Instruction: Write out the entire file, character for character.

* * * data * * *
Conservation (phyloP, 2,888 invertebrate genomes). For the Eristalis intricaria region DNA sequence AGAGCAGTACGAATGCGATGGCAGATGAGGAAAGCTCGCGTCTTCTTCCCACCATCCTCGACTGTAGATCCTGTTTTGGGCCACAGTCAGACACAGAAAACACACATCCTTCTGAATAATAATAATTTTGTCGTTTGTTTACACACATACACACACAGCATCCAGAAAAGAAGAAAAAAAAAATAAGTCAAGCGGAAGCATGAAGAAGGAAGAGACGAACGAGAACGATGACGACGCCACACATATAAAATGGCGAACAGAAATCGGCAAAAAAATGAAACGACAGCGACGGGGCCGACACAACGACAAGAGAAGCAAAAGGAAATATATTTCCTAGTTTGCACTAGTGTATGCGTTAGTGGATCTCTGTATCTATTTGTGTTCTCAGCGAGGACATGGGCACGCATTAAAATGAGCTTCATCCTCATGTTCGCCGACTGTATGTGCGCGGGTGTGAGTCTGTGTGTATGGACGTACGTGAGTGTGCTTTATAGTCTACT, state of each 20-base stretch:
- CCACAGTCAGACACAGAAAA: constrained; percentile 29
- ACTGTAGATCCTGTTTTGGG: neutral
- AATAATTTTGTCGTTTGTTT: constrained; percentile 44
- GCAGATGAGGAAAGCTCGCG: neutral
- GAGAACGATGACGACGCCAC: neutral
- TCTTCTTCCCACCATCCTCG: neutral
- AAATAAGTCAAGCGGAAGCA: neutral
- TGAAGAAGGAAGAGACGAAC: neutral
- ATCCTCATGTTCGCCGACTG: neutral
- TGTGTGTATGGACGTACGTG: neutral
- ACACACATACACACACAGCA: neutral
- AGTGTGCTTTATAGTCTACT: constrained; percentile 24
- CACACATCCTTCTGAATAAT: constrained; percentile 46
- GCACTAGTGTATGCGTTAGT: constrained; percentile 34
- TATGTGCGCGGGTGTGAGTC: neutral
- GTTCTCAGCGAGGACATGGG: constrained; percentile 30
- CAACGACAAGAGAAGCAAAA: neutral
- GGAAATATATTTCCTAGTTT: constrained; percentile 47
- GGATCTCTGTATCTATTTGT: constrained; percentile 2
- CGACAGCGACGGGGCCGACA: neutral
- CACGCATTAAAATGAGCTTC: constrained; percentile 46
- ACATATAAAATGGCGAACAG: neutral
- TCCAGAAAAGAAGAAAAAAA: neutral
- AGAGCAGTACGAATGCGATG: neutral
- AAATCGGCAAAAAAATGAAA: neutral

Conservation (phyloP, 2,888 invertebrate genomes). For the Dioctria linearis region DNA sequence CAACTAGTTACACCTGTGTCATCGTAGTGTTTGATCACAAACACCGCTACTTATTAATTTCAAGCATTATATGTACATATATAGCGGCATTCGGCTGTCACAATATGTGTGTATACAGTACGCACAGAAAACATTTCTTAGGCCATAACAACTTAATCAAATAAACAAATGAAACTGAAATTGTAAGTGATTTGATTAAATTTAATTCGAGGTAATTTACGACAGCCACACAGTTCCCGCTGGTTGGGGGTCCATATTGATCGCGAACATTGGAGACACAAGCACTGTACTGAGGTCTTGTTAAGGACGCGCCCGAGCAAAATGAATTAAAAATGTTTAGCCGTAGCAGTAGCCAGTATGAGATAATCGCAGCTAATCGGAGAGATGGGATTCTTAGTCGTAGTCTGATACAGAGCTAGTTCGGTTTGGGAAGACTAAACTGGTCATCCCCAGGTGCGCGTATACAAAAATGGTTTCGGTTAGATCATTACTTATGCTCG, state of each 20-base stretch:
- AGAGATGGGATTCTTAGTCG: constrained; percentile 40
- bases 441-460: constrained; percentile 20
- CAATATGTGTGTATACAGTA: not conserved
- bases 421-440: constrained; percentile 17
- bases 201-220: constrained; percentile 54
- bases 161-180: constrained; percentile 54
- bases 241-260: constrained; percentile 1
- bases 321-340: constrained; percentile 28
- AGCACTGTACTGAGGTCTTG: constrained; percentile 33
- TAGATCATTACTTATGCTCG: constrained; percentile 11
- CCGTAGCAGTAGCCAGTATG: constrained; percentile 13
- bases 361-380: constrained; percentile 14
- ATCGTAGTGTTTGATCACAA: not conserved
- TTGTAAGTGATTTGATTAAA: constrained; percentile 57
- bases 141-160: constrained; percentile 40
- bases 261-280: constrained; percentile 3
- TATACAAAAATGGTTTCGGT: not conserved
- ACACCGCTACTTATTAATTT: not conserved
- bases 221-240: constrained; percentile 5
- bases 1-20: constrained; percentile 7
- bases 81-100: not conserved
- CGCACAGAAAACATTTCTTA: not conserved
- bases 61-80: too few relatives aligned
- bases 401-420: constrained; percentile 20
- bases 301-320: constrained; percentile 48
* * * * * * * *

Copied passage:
Conservation (phyloP, 2,888 invertebrate genomes). For the Eristalis intricaria region DNA sequence AGAGCAGTACGAATGCGATGGCAGATGAGGAAAGCTCGCGTCTTCTTCCCACCATCCTCGACTGTAGATCCTGTTTTGGGCCACAGTCAGACACAGAAAACACACATCCTTCTGAATAATAATAATTTTGTCGTTTGTTTACACACATACACACACAGCATCCAGAAAAGAAGAAAAAAAAAATAAGTCAAGCGGAAGCATGAAGAAGGAAGAGACGAACGAGAACGATGACGACGCCACACATATAAAATGGCGAACAGAAATCGGCAAAAAAATGAAACGACAGCGACGGGGCCGACACAACGACAAGAGAAGCAAAAGGAAATATATTTCCTAGTTTGCACTAGTGTATGCGTTAGTGGATCTCTGTATCTATTTGTGTTCTCAGCGAGGACATGGGCACGCATTAAAATGAGCTTCATCCTCATGTTCGCCGACTGTATGTGCGCGGGTGTGAGTCTGTGTGTATGGACGTACGTGAGTGTGCTTTATAGTCTACT, state of each 20-base stretch:
- CCACAGTCAGACACAGAAAA: constrained; percentile 29
- ACTGTAGATCCTGTTTTGGG: neutral
- AATAATTTTGTCGTTTGTTT: constrained; percentile 44
- GCAGATGAGGAAAGCTCGCG: neutral
- GAGAACGATGACGACGCCAC: neutral
- TCTTCTTCCCACCATCCTCG: neutral
- AAATAAGTCAAGCGGAAGCA: neutral
- TGAAGAAGGAAGAGACGAAC: neutral
- ATCCTCATGTTCGCCGACTG: neutral
- TGTGTGTATGGACGTACGTG: neutral
- ACACACATACACACACAGCA: neutral
- AGTGTGCTTTATAGTCTACT: constrained; percentile 24
- CACACATCCTTCTGAATAAT: constrained; percentile 46
- GCACTAGTGTATGCGTTAGT: constrained; percentile 34
- TATGTGCGCGGGTGTGAGTC: neutral
- GTTCTCAGCGAGGACATGGG: constrained; percentile 30
- CAACGACAAGAGAAGCAAAA: neutral
- GGAAATATATTTCCTAGTTT: constrained; percentile 47
- GGATCTCTGTATCTATTTGT: constrained; percentile 2
- CGACAGCGACGGGGCCGACA: neutral
- CACGCATTAAAATGAGCTTC: constrained; percentile 46
- ACATATAAAATGGCGAACAG: neutral
- TCCAGAAAAGAAGAAAAAAA: neutral
- AGAGCAGTACGAATGCGATG: neutral
- AAATCGGCAAAAAAATGAAA: neutral

Conservation (phyloP, 2,888 invertebrate genomes). For the Dioctria linearis region DNA sequence CAACTAGTTACACCTGTGTCATCGTAGTGTTTGATCACAAACACCGCTACTTATTAATTTCAAGCATTATATGTACATATATAGCGGCATTCGGCTGTCACAATATGTGTGTATACAGTACGCACAGAAAACATTTCTTAGGCCATAACAACTTAATCAAATAAACAAATGAAACTGAAATTGTAAGTGATTTGATTAAATTTAATTCGAGGTAATTTACGACAGCCACACAGTTCCCGCTGGTTGGGGGTCCATATTGATCGCGAACATTGGAGACACAAGCACTGTACTGAGGTCTTGTTAAGGACGCGCCCGAGCAAAATGAATTAAAAATGTTTAGCCGTAGCAGTAGCCAGTATGAGATAATCGCAGCTAATCGGAGAGATGGGATTCTTAGTCGTAGTCTGATACAGAGCTAGTTCGGTTTGGGAAGACTAAACTGGTCATCCCCAGGTGCGCGTATACAAAAATGGTTTCGGTTAGATCATTACTTATGCTCG, state of each 20-base stretch:
- AGAGATGGGATTCTTAGTCG: constrained; percentile 40
- bases 441-460: constrained; percentile 20
- CAATATGTGTGTATACAGTA: not conserved
- bases 421-440: constrained; percentile 17
- bases 201-220: constrained; percentile 54
- bases 161-180: constrained; percentile 54
- bases 241-260: constrained; percentile 1
- bases 321-340: constrained; percentile 28
- AGCACTGTACTGAGGTCTTG: constrained; percentile 33
- TAGATCATTACTTATGCTCG: constrained; percentile 11
- CCGTAGCAGTAGCCAGTATG: constrained; percentile 13
- bases 361-380: constrained; percentile 14
- ATCGTAGTGTTTGATCACAA: not conserved
- TTGTAAGTGATTTGATTAAA: constrained; percentile 57
- bases 141-160: constrained; percentile 40
- bases 261-280: constrained; percentile 3
- TATACAAAAATGGTTTCGGT: not conserved
- ACACCGCTACTTATTAATTT: not conserved
- bases 221-240: constrained; percentile 5
- bases 1-20: constrained; percentile 7
- bases 81-100: not conserved
- CGCACAGAAAACATTTCTTA: not conserved
- bases 61-80: too few relatives aligned
- bases 401-420: constrained; percentile 20
- bases 301-320: constrained; percentile 48